Except compulsory purchase orders are a function of local government, as is the designation of land use, as is demolition of anything. The only thing left on that list is carbon emission targets, so does that mean if I want to build an access road between two of my buildings on private ground I need to go to the government first?

As I say again in the strictest sense this has nothing to do with national government other than them being the ones who set the rules and framework in which the local government works.

Flip C we all know that they may be a function of local government but without the support and backing of the project at national level by the government it wouldn't get very far.

This is a government initiative using government funds.

Hence the need for a vote on it.

That after all is a democracy.

My assumption was "will (presumably) be paid for by said company" so if it isn't and the runway will be coming out of government funds so yes of course it requires debate at this level.

Though this therefore leads to the question of why are we buying a private company a new runway?

Considering that most of the banking sector is part owned by the government, an airport here and there is part and parcel of the latest public-private mindset.

There is no suggestion, implication or question of using public funds for LHR; anyone who says there is is either mistaken or lying.

"...his own policies have had a major hand in our current fall in prosperity" - judging by what's going on in the rest of the world (i.e. the same shit as here) I think you misspelt 'no impact at all on' in that sentence.

John, I would say that the massive tax breaks for the aviation industry both current and also the pre-empted ones to enable the massive financial cost of the build itself, no matter the fact that the exspansion requires (and has got obviously) government approval means that MPs should have been involved.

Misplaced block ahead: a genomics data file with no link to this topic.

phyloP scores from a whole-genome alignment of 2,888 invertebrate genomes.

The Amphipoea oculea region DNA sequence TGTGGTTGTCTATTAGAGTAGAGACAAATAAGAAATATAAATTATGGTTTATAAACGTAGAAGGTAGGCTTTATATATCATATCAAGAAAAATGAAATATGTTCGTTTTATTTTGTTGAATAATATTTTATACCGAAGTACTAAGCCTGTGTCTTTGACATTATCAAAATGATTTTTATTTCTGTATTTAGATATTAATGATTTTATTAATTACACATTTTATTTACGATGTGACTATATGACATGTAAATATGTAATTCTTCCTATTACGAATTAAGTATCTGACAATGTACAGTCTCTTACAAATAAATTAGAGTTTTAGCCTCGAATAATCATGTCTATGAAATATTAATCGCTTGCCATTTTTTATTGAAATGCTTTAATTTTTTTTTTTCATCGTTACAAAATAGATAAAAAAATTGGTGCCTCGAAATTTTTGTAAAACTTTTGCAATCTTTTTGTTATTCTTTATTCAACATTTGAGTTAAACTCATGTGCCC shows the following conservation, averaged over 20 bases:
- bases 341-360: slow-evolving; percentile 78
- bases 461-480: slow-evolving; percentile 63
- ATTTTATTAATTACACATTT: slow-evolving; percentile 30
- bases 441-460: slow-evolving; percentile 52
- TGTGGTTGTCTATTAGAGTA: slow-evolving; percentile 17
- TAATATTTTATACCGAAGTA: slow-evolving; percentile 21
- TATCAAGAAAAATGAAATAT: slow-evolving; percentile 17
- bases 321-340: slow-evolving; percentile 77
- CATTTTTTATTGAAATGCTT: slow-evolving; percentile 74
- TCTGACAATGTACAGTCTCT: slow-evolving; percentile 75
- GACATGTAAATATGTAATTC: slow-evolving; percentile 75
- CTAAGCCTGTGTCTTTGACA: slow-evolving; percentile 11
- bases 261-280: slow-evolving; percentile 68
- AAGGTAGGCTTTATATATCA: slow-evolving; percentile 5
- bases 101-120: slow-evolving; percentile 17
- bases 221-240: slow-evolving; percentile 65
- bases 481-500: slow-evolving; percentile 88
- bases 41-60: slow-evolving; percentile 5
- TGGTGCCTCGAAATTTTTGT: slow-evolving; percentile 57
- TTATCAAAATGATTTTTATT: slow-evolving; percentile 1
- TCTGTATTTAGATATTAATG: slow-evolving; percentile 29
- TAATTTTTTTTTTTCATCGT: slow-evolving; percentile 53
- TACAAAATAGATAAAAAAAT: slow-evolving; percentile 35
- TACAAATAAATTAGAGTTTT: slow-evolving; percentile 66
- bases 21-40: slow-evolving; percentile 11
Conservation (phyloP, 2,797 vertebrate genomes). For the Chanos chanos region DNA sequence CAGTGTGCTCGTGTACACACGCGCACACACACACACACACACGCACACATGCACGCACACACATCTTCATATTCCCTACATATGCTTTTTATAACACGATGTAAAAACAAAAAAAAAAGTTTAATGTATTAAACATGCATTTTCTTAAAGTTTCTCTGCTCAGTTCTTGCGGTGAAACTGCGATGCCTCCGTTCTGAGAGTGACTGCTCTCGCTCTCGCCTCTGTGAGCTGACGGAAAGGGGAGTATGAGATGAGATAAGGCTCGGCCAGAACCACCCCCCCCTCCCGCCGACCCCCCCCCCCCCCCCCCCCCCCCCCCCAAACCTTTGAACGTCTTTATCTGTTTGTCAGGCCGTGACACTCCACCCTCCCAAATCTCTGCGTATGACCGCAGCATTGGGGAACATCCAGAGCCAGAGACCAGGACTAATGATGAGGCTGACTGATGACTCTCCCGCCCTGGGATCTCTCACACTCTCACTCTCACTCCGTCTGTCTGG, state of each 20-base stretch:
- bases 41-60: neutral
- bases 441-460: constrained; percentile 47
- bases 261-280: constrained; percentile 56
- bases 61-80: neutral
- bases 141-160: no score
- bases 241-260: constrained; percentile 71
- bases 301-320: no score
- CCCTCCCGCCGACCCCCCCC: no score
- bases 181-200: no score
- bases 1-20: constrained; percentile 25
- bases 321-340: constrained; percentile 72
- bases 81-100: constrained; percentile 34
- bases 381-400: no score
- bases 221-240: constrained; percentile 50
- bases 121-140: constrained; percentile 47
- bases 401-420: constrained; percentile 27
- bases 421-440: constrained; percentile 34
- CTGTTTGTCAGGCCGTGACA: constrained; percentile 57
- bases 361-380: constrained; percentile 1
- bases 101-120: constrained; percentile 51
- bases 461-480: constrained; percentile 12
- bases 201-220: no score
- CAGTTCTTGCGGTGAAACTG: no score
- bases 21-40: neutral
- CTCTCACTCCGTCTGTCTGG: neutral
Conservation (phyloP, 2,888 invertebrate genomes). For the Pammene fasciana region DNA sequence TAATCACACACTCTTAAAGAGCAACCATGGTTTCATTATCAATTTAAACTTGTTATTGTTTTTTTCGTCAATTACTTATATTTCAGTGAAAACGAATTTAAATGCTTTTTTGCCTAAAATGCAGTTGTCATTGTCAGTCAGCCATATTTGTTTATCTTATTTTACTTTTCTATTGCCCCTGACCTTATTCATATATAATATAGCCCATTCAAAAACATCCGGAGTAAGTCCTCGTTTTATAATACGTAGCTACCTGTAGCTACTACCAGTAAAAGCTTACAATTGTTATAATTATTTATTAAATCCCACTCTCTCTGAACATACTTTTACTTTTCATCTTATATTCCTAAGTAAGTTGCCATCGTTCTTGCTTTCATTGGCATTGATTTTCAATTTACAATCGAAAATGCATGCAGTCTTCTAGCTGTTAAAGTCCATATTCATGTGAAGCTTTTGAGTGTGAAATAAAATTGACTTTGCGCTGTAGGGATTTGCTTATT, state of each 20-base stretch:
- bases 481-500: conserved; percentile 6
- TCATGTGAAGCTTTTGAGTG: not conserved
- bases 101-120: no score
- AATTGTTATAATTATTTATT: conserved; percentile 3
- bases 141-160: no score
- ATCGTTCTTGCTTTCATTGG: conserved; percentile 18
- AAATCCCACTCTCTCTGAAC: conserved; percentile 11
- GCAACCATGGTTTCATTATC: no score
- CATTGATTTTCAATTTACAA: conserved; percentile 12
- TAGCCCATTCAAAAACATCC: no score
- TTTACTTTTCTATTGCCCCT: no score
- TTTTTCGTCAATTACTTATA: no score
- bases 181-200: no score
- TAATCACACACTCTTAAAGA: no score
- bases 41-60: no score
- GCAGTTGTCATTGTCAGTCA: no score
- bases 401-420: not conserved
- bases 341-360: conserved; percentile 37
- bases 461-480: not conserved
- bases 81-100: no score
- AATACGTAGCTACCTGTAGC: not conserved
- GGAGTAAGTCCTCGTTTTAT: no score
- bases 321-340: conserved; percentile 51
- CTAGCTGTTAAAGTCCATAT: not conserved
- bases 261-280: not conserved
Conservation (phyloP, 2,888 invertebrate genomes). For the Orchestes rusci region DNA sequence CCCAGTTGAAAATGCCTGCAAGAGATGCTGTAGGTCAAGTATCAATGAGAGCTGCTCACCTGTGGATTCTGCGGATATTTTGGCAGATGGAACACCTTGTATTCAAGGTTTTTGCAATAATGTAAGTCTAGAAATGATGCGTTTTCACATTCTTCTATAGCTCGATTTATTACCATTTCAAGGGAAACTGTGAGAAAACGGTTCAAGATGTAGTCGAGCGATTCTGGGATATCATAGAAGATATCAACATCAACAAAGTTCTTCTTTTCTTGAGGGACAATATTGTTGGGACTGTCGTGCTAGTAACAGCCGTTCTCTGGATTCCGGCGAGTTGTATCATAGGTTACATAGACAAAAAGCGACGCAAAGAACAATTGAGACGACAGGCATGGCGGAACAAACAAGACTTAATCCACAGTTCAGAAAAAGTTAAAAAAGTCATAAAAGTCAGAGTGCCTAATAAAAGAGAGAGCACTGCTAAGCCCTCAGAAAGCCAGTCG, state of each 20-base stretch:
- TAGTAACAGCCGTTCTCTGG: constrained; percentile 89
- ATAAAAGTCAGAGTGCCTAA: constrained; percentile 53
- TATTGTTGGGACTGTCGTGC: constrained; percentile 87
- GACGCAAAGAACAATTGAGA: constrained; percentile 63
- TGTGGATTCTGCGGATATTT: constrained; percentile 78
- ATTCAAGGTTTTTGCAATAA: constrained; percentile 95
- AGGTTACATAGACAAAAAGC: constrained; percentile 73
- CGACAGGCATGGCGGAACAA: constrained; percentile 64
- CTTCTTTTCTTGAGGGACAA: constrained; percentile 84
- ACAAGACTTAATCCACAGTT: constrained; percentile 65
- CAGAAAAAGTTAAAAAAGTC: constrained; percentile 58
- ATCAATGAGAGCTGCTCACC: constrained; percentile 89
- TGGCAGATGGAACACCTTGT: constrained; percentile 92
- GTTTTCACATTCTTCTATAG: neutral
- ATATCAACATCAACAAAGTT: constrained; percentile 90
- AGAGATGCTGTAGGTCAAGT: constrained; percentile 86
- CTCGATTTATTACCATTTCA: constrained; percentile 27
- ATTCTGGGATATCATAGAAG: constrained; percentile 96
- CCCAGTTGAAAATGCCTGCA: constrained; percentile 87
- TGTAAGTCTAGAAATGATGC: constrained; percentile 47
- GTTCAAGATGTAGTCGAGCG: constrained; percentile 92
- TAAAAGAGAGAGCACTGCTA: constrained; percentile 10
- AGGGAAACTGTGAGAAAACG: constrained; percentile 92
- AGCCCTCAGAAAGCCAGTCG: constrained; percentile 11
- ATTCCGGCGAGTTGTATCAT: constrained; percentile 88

APD works out at the same level as putting tax on aeroplane fuel. What pre-empted ones are you talking about? (unless you mean not paying profits on income you're re-investing in infrastructure, in which case that's hardly airport expansion).

I'm not saying there *shouldn't* have been a vote - whilst I think expansion is the right thing and opponents are blithering idiots, I'm quite fond of parliamentary democracy even when it comes up with the wrong answers to questions - just that the government's involvement is about allowing BAA to spend its money to do things which it thinks will be profitable, not about subsidising anyone to do anything.

The nub of the arguement is what you already seem to agree with, that there should have been a vote.

That is quite simply the point of this post and also the matter of concern for many people, myself included.

As for being against the third runway instantly making you a blithering idiot, I doubt that very much.

I'm neither for or against, I need to learn more about it but the fact it wasn't part of a democratic process alarms me, when the implications are far ranging.